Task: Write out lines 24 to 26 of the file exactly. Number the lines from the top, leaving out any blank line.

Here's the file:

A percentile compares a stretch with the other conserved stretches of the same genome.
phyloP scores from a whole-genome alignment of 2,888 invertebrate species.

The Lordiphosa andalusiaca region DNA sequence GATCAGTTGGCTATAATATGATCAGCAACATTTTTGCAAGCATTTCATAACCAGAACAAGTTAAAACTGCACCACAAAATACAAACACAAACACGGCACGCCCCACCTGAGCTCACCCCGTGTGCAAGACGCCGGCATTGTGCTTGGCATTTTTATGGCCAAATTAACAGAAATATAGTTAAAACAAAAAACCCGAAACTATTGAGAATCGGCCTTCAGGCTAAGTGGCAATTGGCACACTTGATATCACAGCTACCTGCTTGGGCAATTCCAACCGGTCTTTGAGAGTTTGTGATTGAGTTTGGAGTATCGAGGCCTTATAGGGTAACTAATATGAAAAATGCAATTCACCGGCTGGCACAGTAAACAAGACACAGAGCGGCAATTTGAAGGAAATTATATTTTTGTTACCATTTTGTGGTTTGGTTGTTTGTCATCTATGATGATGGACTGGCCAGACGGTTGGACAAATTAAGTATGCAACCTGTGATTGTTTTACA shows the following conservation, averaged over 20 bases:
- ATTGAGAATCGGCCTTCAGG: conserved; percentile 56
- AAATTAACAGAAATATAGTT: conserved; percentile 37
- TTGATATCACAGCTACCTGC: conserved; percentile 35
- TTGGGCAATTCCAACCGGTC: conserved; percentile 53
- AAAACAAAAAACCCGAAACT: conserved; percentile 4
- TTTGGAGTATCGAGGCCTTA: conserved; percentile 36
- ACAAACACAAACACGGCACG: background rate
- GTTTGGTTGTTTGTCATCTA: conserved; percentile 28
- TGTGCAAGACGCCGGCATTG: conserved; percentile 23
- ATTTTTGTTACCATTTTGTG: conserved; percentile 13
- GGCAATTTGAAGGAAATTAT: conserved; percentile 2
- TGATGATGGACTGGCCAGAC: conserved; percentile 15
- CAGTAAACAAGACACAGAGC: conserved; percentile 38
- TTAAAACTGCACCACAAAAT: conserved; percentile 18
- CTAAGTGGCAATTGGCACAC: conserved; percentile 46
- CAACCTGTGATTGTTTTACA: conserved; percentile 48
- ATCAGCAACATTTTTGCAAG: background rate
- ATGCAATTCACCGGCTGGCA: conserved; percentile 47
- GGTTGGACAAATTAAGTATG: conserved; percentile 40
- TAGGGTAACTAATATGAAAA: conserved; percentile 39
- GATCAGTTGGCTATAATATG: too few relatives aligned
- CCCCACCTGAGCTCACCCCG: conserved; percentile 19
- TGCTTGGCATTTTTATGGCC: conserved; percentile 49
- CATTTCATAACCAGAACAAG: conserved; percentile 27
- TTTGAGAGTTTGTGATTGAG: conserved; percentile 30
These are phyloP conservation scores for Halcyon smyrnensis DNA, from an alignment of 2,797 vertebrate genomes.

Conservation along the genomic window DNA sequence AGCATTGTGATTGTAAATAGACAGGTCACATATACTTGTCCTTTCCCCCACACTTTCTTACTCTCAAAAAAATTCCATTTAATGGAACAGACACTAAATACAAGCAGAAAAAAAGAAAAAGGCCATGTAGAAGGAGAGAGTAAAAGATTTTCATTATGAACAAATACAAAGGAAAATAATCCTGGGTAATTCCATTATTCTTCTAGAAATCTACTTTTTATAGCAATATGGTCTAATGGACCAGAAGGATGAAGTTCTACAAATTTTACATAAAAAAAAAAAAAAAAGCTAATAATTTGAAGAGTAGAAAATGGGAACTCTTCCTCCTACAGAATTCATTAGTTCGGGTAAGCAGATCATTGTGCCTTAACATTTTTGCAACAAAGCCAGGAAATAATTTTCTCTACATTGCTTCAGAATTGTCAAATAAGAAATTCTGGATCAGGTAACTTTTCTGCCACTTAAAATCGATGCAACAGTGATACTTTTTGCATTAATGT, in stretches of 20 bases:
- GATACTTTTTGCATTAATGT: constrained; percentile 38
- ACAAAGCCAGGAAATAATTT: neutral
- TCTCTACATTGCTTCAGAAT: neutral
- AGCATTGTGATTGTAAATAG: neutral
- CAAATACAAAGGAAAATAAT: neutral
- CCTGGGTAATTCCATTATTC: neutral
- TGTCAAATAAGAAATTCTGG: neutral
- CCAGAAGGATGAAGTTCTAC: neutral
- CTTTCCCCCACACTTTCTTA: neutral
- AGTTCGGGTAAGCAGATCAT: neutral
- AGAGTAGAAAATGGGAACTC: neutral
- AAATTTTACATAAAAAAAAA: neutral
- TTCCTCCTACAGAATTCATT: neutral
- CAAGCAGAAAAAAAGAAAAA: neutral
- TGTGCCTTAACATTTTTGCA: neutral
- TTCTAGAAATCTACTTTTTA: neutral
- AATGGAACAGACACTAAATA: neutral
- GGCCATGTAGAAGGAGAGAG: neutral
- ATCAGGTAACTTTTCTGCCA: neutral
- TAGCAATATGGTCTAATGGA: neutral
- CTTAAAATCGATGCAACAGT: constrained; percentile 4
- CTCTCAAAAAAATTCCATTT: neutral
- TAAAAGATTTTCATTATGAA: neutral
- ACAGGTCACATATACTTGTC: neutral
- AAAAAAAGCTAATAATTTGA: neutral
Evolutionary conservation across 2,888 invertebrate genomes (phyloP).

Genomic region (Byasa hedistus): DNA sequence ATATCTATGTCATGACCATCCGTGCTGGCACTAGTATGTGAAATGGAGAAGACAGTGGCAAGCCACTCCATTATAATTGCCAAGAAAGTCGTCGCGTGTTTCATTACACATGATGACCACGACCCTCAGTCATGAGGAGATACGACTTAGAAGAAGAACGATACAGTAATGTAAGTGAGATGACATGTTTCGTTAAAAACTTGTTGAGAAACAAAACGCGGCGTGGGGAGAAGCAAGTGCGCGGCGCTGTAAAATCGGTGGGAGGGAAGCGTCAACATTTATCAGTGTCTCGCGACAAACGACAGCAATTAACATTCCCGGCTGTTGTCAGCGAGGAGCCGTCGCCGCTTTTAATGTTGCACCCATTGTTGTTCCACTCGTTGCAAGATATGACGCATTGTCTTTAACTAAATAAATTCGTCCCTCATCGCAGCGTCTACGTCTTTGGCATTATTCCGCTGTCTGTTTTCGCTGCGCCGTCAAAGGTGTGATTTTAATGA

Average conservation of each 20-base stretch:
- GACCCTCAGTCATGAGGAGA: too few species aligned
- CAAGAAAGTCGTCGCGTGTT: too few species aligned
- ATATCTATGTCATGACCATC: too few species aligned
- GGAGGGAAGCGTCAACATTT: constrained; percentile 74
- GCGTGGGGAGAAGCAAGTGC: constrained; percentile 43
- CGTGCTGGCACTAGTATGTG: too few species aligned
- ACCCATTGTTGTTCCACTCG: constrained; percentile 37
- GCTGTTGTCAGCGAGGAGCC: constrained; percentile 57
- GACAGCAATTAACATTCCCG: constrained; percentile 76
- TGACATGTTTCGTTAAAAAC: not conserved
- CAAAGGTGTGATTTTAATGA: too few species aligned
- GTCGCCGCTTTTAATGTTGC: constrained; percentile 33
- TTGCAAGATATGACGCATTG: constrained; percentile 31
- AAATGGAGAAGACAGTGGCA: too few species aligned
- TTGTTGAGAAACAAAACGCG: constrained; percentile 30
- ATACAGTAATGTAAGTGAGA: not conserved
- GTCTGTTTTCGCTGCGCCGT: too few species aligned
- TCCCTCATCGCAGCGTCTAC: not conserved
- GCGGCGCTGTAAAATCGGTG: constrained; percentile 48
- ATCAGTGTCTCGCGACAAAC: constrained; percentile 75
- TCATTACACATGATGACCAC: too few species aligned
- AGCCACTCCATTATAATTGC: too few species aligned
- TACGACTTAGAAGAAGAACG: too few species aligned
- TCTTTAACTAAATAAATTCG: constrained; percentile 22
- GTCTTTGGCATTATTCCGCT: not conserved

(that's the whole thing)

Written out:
- GATCAGTTGGCTATAATATG: too few relatives aligned
- CCCCACCTGAGCTCACCCCG: conserved; percentile 19
- TGCTTGGCATTTTTATGGCC: conserved; percentile 49